This is a highly experimental French film consisting of no more than 23 camera shots, total. It resembles nothing so much as one of Warhol’s earlier films, except that it is more episodic. Nico of the Velvet Underground portrays a different woman in each of the episodes. The first three concern her “rescues” from Death Valley, Egypt and Iceland by a young man to whom she eventually says “stay away from me.” Following that, she recites from various texts in German, French and English, makes various gnomic observations and encounters various men in various guises. All the men are played either by director Philippe Garrel or Pierre Clementi.
~ Clarke Fountain, Rovi Continue reading
Pierre and Manon are poor. They make documentaries with nothing and they live by doing odd jobs. Pierre meets a young intern, Elisabeth, and she becomes his mistress. But Pierre will not leave Manon for Elisabeth; he wants to keep both. Continue reading
Infidelity is something of a national pastime in France, at least if the movies are any indication. In the latest film from post-New Wave veteran Philippe Garrel, In the Shadow of Women (L’Ombre des femmes), a married couple gets emotionally muddled when both partners start cheating with people who offer them physical pleasure, but not necessarily emotional connection.
Initially somewhat wispy-feeling, this 72-minute feature transforms in its final reel from an ironic divertissement to a work of considerable feeling and intensity. Shot in handsome black-and-white on 35mm, though projected digitally at its Directors’ Fortnight premiere, the widescreen feature represents another respectable addition to Garrel’s filmography. It won’t break the bank, but it’ll be admired on the festival circuit and in niche release.
–The Hollywood Reporter Continue reading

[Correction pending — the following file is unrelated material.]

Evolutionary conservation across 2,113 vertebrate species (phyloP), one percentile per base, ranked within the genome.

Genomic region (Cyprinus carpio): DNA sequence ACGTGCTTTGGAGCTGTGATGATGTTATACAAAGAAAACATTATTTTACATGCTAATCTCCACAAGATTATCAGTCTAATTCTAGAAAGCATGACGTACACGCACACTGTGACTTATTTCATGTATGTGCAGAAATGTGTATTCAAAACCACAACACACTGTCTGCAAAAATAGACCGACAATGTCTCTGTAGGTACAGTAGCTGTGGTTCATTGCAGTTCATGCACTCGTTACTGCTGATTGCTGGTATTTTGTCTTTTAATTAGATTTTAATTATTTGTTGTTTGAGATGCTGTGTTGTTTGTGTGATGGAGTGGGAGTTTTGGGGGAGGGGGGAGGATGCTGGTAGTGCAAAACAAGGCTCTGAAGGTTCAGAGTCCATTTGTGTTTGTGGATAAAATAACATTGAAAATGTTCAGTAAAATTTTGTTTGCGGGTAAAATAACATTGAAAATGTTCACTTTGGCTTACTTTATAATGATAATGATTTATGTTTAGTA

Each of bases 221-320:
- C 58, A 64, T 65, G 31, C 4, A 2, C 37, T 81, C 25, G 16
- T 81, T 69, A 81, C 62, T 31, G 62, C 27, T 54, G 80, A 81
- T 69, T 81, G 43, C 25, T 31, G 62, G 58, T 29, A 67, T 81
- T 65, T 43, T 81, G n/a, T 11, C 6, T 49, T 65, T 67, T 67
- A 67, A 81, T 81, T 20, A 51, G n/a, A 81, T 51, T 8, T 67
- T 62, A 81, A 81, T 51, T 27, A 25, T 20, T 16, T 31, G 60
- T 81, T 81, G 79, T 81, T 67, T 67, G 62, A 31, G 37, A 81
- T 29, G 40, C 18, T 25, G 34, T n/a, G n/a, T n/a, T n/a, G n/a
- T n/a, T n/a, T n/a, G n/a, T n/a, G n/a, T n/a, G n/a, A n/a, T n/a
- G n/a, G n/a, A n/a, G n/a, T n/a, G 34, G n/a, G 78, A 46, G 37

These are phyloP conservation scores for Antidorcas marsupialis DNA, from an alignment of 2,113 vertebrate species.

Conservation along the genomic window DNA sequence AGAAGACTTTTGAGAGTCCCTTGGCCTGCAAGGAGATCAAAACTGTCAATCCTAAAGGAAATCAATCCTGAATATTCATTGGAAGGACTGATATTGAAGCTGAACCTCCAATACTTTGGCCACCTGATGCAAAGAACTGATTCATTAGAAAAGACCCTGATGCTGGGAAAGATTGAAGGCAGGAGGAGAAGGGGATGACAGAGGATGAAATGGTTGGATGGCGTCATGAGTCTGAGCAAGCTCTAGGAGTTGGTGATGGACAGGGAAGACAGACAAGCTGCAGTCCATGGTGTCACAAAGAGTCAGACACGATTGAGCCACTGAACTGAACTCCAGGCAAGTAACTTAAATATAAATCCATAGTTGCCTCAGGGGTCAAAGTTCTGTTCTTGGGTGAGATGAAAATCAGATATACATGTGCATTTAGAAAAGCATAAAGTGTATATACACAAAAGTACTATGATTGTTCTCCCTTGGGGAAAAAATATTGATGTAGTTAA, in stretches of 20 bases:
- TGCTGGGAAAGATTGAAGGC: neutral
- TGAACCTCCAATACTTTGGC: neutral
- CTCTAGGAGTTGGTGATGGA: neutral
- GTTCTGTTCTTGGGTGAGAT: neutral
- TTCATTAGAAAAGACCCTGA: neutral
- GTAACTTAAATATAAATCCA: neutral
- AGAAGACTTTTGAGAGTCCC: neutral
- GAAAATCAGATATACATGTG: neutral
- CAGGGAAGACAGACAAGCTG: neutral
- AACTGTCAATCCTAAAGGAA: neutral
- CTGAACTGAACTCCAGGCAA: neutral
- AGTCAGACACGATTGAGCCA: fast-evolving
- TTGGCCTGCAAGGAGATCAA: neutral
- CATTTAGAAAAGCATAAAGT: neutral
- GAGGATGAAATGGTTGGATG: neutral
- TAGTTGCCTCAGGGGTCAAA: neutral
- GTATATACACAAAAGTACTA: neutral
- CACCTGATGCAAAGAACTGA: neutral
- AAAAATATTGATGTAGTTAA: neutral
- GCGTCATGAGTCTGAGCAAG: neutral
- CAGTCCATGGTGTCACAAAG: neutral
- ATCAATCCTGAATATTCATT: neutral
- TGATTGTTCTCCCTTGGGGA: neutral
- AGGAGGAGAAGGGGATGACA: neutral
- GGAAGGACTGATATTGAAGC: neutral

“Liberté, la nuit, a title with a comma in the middle for a film divided in two parts. A film in black and white with a dark side and a jovial side. The first part of the title evokes politics, as the story recalls the days of the Algerian War of Independence; the second part represents the mood that hovers over the eminently painful images. There isn’t even a hint of daylight in the freedom of the title. It only lives metaphorically in the darkness and languor of the night.” — description by Violeta Kovacsics in the book “Philippe Garrel: Filmmaking Revealed” Continue reading
Faceted, fragmented, and oneiric, Philippe Garrel’s Elle a passé tant d’heures sous les sunlights… (She Spent So Many Hours Under the Sun Lamps) is more exorcism than expurgation, elegy than lamentation – an abstract, yet lucid chronicle of love and loss, death and birth sublimated through textural, self-reflexive impressions, visceral gestures, and metaphoric tableaux. A profoundly personal film dedicated to the memory of friend and fellow filmmaker (and May 68 idealist) Jean Eustache, and haunted by the unreconciled specter of Garrel’s failed relationship with Nico, the film opens to a crepuscular image of a couple – perhaps an actor and his lover (Jacques Bonnaffé and Anne Wiazemsky) as apparent surrogates for Garrel and Nico … more on SFS Continue reading
An impoverished actor tries to make his girl-friend a big star. But in spite of all his efforts he cannot get her proper roles. Eventually she falls in love with another man and cheats on him. Continue reading
Love is a universe of two in Philippe Garrel’s fatalistic romance “Frontier of Dawn.” Shot in richly textured and contrasting black-and-white celluloid, it centers on a young photographer, François (Louis Garrel, the filmmaker’s son), and the two women with whom he finds and loses love. After his affair ends with Carole (Laura Smet), a famous actress given to flare-ups and meltdowns, he immerses himself in a new life with Eve (Clémentine Poidatz), who promises him a child and perhaps a chance at real happiness. There’s more, including madness, electroshock treatment, a discussion about the cost of baby diapers, and the sudden emergence of a ghost in a mirror, all of which Mr. Garrel connects so loosely that they feel more like moments out of time than narrative fragments. — Manohla Dargis, The New York Times Continue reading